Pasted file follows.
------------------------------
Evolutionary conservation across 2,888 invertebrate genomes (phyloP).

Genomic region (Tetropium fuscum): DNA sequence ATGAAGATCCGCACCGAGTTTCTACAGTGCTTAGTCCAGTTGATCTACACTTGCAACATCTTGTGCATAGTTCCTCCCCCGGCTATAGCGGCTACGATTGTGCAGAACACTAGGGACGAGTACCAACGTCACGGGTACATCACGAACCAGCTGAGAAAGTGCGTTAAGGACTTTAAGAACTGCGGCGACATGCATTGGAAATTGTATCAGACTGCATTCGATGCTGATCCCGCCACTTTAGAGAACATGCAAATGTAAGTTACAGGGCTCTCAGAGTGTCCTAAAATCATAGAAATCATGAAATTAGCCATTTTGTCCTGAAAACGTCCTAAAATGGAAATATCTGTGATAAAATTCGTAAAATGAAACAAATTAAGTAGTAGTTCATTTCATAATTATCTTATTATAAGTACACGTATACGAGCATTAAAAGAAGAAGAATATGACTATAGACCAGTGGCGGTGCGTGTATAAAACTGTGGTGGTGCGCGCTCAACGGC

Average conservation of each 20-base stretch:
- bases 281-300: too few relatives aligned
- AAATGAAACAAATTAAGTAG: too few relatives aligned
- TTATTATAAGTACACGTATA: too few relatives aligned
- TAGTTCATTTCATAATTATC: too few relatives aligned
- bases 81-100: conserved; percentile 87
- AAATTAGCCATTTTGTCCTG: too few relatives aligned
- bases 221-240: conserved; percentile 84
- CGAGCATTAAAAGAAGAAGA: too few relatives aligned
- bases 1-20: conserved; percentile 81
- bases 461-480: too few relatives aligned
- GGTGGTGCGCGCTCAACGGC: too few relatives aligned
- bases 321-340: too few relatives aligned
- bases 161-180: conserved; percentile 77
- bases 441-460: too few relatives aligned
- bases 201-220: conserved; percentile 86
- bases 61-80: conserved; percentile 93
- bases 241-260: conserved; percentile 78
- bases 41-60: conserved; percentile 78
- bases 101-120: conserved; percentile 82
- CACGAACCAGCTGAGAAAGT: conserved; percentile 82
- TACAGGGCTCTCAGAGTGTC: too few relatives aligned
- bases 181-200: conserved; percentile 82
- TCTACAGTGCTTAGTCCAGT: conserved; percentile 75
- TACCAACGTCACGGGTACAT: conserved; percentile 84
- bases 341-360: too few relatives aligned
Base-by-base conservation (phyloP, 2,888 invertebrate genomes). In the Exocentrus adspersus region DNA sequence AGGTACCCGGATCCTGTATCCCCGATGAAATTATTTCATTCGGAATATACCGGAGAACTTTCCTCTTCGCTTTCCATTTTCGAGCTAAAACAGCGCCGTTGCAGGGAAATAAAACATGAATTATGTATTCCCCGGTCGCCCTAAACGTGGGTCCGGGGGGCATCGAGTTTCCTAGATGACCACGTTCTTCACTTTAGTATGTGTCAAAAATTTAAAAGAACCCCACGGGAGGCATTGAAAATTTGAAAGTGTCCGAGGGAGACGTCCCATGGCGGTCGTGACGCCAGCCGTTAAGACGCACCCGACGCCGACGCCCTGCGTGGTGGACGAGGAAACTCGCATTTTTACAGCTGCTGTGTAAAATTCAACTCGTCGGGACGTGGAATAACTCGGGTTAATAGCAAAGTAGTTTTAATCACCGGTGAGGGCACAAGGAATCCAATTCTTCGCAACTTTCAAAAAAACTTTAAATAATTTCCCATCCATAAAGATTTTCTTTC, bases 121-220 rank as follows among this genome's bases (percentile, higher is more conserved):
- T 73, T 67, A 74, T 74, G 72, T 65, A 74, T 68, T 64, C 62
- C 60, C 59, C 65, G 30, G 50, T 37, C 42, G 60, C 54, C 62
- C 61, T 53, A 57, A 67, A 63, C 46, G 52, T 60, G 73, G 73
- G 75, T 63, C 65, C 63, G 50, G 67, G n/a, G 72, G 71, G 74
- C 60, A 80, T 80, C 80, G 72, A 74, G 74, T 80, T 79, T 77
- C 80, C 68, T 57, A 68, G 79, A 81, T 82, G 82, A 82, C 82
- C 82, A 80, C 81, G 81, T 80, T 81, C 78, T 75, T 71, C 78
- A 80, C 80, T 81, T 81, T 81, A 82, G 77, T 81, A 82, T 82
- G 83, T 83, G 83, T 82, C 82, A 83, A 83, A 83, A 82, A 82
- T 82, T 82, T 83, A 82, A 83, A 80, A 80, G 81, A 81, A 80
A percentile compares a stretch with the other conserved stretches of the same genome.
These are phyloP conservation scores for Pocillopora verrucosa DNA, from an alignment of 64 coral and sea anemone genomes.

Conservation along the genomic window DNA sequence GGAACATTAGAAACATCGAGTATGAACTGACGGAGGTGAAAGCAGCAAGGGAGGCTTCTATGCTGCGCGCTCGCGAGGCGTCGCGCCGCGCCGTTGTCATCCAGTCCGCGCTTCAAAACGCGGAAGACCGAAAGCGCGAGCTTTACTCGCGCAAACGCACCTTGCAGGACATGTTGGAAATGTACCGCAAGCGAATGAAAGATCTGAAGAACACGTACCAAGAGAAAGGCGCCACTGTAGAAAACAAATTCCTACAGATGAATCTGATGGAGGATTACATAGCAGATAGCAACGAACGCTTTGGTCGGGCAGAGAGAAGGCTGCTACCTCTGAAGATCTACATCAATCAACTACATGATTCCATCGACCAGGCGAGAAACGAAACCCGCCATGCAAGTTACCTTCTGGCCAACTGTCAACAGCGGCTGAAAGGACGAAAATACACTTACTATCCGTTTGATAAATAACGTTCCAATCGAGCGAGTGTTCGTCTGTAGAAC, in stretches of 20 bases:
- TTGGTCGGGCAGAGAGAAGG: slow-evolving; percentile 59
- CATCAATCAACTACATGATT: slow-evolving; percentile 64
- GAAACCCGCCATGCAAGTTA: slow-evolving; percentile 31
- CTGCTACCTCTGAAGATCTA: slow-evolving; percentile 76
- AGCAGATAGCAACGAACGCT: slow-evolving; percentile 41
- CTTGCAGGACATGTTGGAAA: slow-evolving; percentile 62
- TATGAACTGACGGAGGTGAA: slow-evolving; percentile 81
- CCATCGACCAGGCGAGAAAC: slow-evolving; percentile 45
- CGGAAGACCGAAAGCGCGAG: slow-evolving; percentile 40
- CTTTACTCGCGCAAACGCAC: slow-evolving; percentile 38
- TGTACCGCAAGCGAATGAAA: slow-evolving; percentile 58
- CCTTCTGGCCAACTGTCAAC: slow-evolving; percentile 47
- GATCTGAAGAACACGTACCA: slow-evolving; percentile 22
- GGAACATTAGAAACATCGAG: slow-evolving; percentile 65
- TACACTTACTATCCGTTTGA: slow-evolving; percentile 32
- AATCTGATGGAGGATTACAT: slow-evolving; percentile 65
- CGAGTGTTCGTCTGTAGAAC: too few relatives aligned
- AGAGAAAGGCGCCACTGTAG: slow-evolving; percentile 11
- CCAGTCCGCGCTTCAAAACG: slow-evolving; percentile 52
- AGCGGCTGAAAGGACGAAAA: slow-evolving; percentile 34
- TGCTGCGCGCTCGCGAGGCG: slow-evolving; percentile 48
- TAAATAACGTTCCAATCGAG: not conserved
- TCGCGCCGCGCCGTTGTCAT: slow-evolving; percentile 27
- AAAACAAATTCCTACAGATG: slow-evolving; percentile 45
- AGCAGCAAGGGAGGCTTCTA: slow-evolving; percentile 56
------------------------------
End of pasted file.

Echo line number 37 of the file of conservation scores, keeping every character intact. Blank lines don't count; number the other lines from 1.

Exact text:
- A 80, C 80, T 81, T 81, T 81, A 82, G 77, T 81, A 82, T 82